Latest Dry lubricants Stories
Graphite, more commonly known as pencil lead, could become the next big thing in the quest for smaller and less power-hungry electronics.
Mixing a little dry ice and a simple industrial process cheaply mass-produces high-quality graphene nanosheets.
A technique for creating a new molecule that structurally and chemically replicates the active part of the widely used industrial catalyst molybdenite has been developed by researchers with the U.S. Department of Energy’s Lawrence Berkeley National Laboratory (Berkeley Lab).
SelfLube discusses the positive aspects in using solid aluminum bronze for its L-gibs and how this prevents damage of tools.
Graphene is the thinnest material known to science.
After having revealed the electronic advantages of molybdenite, EPFL researchers have now taken the next definitive step.
Rice University materials scientists have made a fundamental discovery that could make it easier for engineers to build electronic circuits out of the much-touted nanomaterial graphene.
Self-Lubricating Stainless Steel Cam Followers for Wet or Submersible Applications (PRWEB) August 04, 2011 Graphite Metallizing Corporation announces the availability of GRAPHALLOY® stainless steel cam followers for wet or submersible applications.
Graphite (named by Abraham Gottlob Werner in 1789, from the Greek Î³ÏÎ±Ï†ÎµÎ¹Î½: "to draw/write", for its use in pencils) is one of the allotropes of carbon. Unlike diamond, graphite is a conductor, and can be used, for instance, as the material in the electrodes of an electrical arc lamp. Occurrence Associated minerals include: quartz, calcite, micas, iron meteorites and tourmalines. Notable occurrences include New York and Texas in the USA, Russia, Mexico, Greenland,...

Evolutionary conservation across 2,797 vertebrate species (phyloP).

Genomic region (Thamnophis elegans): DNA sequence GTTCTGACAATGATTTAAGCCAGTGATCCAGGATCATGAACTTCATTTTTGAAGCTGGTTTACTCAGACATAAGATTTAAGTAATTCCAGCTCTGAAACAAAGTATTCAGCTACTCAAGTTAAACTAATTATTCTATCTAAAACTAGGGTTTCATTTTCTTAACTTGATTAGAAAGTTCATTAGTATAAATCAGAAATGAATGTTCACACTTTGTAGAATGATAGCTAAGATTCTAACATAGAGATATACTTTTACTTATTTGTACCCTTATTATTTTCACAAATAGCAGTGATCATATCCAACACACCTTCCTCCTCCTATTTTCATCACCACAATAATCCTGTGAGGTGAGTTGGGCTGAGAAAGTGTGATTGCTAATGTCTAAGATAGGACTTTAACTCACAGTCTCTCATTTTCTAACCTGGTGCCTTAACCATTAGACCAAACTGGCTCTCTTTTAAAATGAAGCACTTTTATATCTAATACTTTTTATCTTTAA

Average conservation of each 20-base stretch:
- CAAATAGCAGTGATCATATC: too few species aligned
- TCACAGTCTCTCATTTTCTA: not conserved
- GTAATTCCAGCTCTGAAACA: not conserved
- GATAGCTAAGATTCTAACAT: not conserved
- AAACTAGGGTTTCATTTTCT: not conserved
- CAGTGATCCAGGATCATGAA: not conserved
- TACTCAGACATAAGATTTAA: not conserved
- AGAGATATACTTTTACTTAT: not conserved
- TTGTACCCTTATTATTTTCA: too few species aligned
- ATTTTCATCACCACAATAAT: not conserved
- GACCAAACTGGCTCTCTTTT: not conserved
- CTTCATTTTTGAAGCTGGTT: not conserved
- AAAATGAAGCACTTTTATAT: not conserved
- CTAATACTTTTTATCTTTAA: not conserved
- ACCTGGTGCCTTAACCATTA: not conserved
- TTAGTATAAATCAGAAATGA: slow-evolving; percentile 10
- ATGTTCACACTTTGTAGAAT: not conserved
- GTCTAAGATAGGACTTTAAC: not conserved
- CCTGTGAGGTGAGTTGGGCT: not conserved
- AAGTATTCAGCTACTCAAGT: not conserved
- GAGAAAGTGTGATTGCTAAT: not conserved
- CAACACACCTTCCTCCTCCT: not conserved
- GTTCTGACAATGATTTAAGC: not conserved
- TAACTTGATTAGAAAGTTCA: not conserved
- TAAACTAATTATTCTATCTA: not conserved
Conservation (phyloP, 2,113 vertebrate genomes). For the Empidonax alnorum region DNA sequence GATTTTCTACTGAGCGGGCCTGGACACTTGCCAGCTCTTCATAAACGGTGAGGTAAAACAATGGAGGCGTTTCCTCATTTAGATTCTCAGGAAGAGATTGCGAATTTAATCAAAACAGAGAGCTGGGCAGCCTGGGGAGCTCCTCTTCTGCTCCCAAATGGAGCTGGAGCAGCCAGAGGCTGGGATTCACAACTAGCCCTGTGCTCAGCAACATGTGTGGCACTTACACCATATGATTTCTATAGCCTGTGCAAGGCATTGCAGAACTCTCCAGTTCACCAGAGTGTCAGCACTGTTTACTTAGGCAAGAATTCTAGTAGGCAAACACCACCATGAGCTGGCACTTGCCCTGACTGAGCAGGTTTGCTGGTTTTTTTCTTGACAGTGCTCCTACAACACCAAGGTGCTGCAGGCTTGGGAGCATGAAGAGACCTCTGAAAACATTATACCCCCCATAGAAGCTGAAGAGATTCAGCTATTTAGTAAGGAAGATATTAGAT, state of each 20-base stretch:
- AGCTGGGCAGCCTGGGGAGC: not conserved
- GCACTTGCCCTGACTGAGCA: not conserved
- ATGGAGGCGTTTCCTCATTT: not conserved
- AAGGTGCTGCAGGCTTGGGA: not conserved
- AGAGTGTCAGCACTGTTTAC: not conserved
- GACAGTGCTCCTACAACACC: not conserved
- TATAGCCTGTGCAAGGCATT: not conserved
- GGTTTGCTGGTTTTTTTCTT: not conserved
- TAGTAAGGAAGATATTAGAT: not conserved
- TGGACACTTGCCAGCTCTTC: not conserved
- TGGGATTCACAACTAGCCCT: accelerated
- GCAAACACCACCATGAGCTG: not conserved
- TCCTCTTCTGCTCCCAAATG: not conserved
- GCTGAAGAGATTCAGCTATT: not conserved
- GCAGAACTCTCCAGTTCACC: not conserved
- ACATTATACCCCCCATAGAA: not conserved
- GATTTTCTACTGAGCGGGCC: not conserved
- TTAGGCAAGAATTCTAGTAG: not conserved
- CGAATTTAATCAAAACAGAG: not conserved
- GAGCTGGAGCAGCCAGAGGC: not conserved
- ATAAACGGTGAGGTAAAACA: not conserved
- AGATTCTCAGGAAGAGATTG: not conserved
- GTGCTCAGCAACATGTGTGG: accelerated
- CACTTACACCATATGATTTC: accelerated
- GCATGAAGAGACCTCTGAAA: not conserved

Molybdenite is a mineral of molybdenum disulfide, MoS2. Similar in appearance and feel to graphite, molybdenite has a lubricating effect which is produced by its structure of close-spaced parallel cleavage planes. Finely powdered MoS2, with particle sizes in the 1-100 Âµm range, is a common technical dry lubricant. It is also often mixed into various oils or greases, which allows mechanisms so lubricated to run less noisy and to keep running for a while longer even if most of the oil should...
- An imitative word; an onomatopoetic word.